When considering the actual wavelet application, the wavelets are not expressed explicitly in an analytical form, but are expressed as two filter kernels corresponding to a weighted differencing operator and a weighted smoothing operator, which are complementary operators. In the literature these are referred to as the mother wavelet and associated scaling function. The forward transform is applied by alternative applications of the two kernels with down sampling interleaved between the applications. This procedure generates the wavelet expansion coefficients. The inverse transform is also achieved by repeated convolutions with two related filter kernels with up-sampling interleaved between the convolutions. The filtering aspect of the analysis is implemented by applying the forward transform and setting the desired coefficients to zero before applying the inverse transform.
The procedure described above may also be presented using the equivalent terms of dilation (or contraction) and translation of the mother wavelet function. For a given wavelet basis, there is really only one wavelet function or mother wavelet. The entire basis is constructed from translations and dilations of this wavelet. Spreading it out reduces the resolution and translating provides spatial information. The translations and dilations are not arbitrary, but are picked in a certain way from an orthogonal basis at multiple resolutions.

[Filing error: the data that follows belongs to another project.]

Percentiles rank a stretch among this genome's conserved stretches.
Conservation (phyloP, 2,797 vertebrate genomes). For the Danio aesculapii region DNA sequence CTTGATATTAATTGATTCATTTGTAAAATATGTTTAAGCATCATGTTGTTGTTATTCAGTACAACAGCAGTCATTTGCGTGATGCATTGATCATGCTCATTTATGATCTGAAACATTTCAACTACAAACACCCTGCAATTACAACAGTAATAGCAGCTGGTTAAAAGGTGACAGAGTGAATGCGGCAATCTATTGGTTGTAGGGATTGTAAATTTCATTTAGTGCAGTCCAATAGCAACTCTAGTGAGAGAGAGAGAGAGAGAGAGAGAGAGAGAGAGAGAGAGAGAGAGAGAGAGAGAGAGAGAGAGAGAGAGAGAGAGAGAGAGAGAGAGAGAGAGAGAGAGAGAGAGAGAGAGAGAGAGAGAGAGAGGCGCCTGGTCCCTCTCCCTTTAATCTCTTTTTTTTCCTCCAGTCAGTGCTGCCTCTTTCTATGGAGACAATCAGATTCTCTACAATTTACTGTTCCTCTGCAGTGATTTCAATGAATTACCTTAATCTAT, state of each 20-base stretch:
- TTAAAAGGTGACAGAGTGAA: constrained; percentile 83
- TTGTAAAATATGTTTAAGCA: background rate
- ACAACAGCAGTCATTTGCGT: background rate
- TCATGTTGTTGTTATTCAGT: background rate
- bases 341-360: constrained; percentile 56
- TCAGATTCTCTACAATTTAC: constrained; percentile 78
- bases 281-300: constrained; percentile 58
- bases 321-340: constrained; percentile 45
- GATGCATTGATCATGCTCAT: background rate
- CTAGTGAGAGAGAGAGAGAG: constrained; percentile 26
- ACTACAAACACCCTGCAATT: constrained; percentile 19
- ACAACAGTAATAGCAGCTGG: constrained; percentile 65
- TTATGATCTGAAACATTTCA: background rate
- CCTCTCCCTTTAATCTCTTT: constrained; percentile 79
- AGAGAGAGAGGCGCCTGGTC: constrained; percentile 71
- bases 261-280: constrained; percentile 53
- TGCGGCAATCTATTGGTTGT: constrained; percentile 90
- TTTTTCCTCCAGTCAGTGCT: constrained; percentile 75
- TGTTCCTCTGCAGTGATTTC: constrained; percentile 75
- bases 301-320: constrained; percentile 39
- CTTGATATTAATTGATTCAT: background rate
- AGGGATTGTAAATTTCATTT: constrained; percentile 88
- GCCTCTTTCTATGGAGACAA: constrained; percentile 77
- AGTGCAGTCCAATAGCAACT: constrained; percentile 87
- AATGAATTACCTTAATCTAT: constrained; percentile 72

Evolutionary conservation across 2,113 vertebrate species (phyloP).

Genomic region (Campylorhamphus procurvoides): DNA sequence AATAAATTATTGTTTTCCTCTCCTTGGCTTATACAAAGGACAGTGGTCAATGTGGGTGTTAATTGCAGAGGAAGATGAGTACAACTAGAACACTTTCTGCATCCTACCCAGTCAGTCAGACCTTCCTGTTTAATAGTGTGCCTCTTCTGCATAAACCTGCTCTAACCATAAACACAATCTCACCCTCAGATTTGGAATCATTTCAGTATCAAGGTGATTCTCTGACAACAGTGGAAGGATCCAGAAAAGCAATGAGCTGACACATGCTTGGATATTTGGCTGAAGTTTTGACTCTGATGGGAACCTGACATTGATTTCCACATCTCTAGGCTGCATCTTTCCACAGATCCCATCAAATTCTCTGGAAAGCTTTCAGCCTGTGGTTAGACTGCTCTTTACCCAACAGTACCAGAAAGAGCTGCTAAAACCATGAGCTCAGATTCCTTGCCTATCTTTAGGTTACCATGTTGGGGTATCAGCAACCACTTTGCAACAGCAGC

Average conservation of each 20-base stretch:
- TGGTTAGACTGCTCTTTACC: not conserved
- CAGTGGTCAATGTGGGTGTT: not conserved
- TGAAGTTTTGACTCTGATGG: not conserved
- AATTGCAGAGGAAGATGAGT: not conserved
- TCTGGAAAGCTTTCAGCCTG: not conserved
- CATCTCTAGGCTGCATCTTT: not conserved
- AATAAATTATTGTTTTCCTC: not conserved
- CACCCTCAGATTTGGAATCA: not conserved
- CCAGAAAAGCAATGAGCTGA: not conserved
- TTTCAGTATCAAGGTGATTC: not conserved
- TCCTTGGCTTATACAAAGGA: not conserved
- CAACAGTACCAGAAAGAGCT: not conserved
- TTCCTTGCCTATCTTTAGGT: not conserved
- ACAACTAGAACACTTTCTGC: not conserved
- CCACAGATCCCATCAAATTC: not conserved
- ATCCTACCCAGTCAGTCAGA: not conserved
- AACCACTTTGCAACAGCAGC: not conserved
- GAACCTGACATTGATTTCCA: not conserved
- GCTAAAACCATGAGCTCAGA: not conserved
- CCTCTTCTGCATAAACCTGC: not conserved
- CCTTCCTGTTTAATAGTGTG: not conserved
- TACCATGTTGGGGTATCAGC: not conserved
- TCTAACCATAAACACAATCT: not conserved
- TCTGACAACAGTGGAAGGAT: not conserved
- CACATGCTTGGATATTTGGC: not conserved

A way to view this is that the wavelet coefficients are really correlation figures of merit indicating how well the signal and a given region correlates with the particular version of the mother wavelet. The important thing to note here is that when the wavelet is spread out, the inner product with the signal at a given region (or spatial location) encompasses the length of the dilated wavelet. This implies that the wavelets coefficient holds information about the entire spatial region. As the wavelet spreads out, the frequency-band narrows. Thus, the analysis is better localized in frequency but worse localized in space.
The reverse argument applies when the wavelet is most contracted implying better spatial location but spread out in frequency. These ideas are fundamental to understanding both Fourier and wavelet analysis. For the purpose of this discussion, a very simple wavelet interpretation was developed and presented in the following paragraphs.
The wavelet expansion may be considered as a band pass filter network. The intact signal (raw image) is put into the mill and out come many filtered versions of the image. The orthogonal wavelet gives an expansion of the form: